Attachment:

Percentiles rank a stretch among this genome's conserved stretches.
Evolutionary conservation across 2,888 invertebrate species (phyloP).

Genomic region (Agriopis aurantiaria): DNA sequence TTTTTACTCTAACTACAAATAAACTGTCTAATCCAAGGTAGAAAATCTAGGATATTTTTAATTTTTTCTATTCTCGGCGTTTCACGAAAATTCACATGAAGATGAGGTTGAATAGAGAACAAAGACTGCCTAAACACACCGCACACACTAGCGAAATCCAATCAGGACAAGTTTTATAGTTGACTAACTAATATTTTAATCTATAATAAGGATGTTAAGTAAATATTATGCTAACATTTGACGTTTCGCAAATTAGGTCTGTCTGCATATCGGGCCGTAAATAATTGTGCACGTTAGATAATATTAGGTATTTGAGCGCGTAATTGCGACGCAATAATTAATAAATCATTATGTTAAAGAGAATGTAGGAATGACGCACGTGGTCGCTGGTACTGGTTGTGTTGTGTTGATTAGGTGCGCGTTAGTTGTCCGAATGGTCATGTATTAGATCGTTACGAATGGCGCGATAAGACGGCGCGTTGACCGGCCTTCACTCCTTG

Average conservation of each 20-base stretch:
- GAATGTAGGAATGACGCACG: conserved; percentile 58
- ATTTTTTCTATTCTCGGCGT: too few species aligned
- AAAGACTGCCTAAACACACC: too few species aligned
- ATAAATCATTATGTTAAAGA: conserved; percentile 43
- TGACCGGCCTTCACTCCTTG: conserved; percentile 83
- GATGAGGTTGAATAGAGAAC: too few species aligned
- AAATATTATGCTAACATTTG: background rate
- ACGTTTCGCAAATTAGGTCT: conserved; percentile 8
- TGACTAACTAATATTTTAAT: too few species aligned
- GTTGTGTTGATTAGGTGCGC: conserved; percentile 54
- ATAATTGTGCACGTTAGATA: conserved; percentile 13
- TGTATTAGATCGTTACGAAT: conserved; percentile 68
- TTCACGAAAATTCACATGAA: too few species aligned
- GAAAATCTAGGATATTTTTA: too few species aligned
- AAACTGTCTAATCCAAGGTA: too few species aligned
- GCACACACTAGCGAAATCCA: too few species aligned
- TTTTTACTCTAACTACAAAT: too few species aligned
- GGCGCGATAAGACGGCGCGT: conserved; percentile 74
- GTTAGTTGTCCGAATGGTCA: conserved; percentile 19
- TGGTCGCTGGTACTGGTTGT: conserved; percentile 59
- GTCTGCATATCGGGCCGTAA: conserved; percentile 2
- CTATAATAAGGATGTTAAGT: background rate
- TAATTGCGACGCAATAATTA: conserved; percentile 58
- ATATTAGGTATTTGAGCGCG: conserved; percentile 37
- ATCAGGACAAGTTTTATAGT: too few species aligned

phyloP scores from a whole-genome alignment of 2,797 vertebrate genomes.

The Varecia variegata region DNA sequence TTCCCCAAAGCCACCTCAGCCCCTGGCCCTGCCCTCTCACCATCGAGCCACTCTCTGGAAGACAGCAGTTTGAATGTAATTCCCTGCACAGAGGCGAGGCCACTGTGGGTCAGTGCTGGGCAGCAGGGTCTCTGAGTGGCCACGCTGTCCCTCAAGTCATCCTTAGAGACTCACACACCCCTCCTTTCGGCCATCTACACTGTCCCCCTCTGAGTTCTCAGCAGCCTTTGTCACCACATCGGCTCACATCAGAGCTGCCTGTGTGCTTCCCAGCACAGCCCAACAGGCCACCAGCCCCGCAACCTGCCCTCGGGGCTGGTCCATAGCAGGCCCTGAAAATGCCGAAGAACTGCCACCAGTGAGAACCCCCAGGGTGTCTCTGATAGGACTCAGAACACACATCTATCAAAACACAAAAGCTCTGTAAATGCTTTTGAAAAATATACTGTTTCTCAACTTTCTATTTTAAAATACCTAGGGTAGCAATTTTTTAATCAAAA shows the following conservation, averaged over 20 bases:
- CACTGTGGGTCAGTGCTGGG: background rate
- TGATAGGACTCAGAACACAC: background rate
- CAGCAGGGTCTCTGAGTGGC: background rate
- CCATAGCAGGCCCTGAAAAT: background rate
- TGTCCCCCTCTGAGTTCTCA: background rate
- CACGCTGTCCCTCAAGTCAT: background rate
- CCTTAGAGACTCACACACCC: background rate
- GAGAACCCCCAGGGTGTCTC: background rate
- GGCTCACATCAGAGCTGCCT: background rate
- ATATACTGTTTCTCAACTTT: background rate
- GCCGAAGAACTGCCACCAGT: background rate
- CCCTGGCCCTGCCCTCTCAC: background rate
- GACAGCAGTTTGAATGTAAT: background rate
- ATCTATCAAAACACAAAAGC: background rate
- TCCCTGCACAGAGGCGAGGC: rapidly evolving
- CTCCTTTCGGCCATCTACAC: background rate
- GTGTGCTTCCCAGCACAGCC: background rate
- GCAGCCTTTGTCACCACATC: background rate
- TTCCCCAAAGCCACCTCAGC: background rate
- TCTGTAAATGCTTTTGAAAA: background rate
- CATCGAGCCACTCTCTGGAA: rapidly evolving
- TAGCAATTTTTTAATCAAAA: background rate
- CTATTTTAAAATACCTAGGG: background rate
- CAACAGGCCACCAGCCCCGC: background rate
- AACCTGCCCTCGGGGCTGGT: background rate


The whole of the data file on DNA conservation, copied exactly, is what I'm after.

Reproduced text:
Percentiles rank a stretch among this genome's conserved stretches.
Evolutionary conservation across 2,888 invertebrate species (phyloP).

Genomic region (Agriopis aurantiaria): DNA sequence TTTTTACTCTAACTACAAATAAACTGTCTAATCCAAGGTAGAAAATCTAGGATATTTTTAATTTTTTCTATTCTCGGCGTTTCACGAAAATTCACATGAAGATGAGGTTGAATAGAGAACAAAGACTGCCTAAACACACCGCACACACTAGCGAAATCCAATCAGGACAAGTTTTATAGTTGACTAACTAATATTTTAATCTATAATAAGGATGTTAAGTAAATATTATGCTAACATTTGACGTTTCGCAAATTAGGTCTGTCTGCATATCGGGCCGTAAATAATTGTGCACGTTAGATAATATTAGGTATTTGAGCGCGTAATTGCGACGCAATAATTAATAAATCATTATGTTAAAGAGAATGTAGGAATGACGCACGTGGTCGCTGGTACTGGTTGTGTTGTGTTGATTAGGTGCGCGTTAGTTGTCCGAATGGTCATGTATTAGATCGTTACGAATGGCGCGATAAGACGGCGCGTTGACCGGCCTTCACTCCTTG

Average conservation of each 20-base stretch:
- GAATGTAGGAATGACGCACG: conserved; percentile 58
- ATTTTTTCTATTCTCGGCGT: too few species aligned
- AAAGACTGCCTAAACACACC: too few species aligned
- ATAAATCATTATGTTAAAGA: conserved; percentile 43
- TGACCGGCCTTCACTCCTTG: conserved; percentile 83
- GATGAGGTTGAATAGAGAAC: too few species aligned
- AAATATTATGCTAACATTTG: background rate
- ACGTTTCGCAAATTAGGTCT: conserved; percentile 8
- TGACTAACTAATATTTTAAT: too few species aligned
- GTTGTGTTGATTAGGTGCGC: conserved; percentile 54
- ATAATTGTGCACGTTAGATA: conserved; percentile 13
- TGTATTAGATCGTTACGAAT: conserved; percentile 68
- TTCACGAAAATTCACATGAA: too few species aligned
- GAAAATCTAGGATATTTTTA: too few species aligned
- AAACTGTCTAATCCAAGGTA: too few species aligned
- GCACACACTAGCGAAATCCA: too few species aligned
- TTTTTACTCTAACTACAAAT: too few species aligned
- GGCGCGATAAGACGGCGCGT: conserved; percentile 74
- GTTAGTTGTCCGAATGGTCA: conserved; percentile 19
- TGGTCGCTGGTACTGGTTGT: conserved; percentile 59
- GTCTGCATATCGGGCCGTAA: conserved; percentile 2
- CTATAATAAGGATGTTAAGT: background rate
- TAATTGCGACGCAATAATTA: conserved; percentile 58
- ATATTAGGTATTTGAGCGCG: conserved; percentile 37
- ATCAGGACAAGTTTTATAGT: too few species aligned

phyloP scores from a whole-genome alignment of 2,797 vertebrate genomes.

The Varecia variegata region DNA sequence TTCCCCAAAGCCACCTCAGCCCCTGGCCCTGCCCTCTCACCATCGAGCCACTCTCTGGAAGACAGCAGTTTGAATGTAATTCCCTGCACAGAGGCGAGGCCACTGTGGGTCAGTGCTGGGCAGCAGGGTCTCTGAGTGGCCACGCTGTCCCTCAAGTCATCCTTAGAGACTCACACACCCCTCCTTTCGGCCATCTACACTGTCCCCCTCTGAGTTCTCAGCAGCCTTTGTCACCACATCGGCTCACATCAGAGCTGCCTGTGTGCTTCCCAGCACAGCCCAACAGGCCACCAGCCCCGCAACCTGCCCTCGGGGCTGGTCCATAGCAGGCCCTGAAAATGCCGAAGAACTGCCACCAGTGAGAACCCCCAGGGTGTCTCTGATAGGACTCAGAACACACATCTATCAAAACACAAAAGCTCTGTAAATGCTTTTGAAAAATATACTGTTTCTCAACTTTCTATTTTAAAATACCTAGGGTAGCAATTTTTTAATCAAAA shows the following conservation, averaged over 20 bases:
- CACTGTGGGTCAGTGCTGGG: background rate
- TGATAGGACTCAGAACACAC: background rate
- CAGCAGGGTCTCTGAGTGGC: background rate
- CCATAGCAGGCCCTGAAAAT: background rate
- TGTCCCCCTCTGAGTTCTCA: background rate
- CACGCTGTCCCTCAAGTCAT: background rate
- CCTTAGAGACTCACACACCC: background rate
- GAGAACCCCCAGGGTGTCTC: background rate
- GGCTCACATCAGAGCTGCCT: background rate
- ATATACTGTTTCTCAACTTT: background rate
- GCCGAAGAACTGCCACCAGT: background rate
- CCCTGGCCCTGCCCTCTCAC: background rate
- GACAGCAGTTTGAATGTAAT: background rate
- ATCTATCAAAACACAAAAGC: background rate
- TCCCTGCACAGAGGCGAGGC: rapidly evolving
- CTCCTTTCGGCCATCTACAC: background rate
- GTGTGCTTCCCAGCACAGCC: background rate
- GCAGCCTTTGTCACCACATC: background rate
- TTCCCCAAAGCCACCTCAGC: background rate
- TCTGTAAATGCTTTTGAAAA: background rate
- CATCGAGCCACTCTCTGGAA: rapidly evolving
- TAGCAATTTTTTAATCAAAA: background rate
- CTATTTTAAAATACCTAGGG: background rate
- CAACAGGCCACCAGCCCCGC: background rate
- AACCTGCCCTCGGGGCTGGT: background rate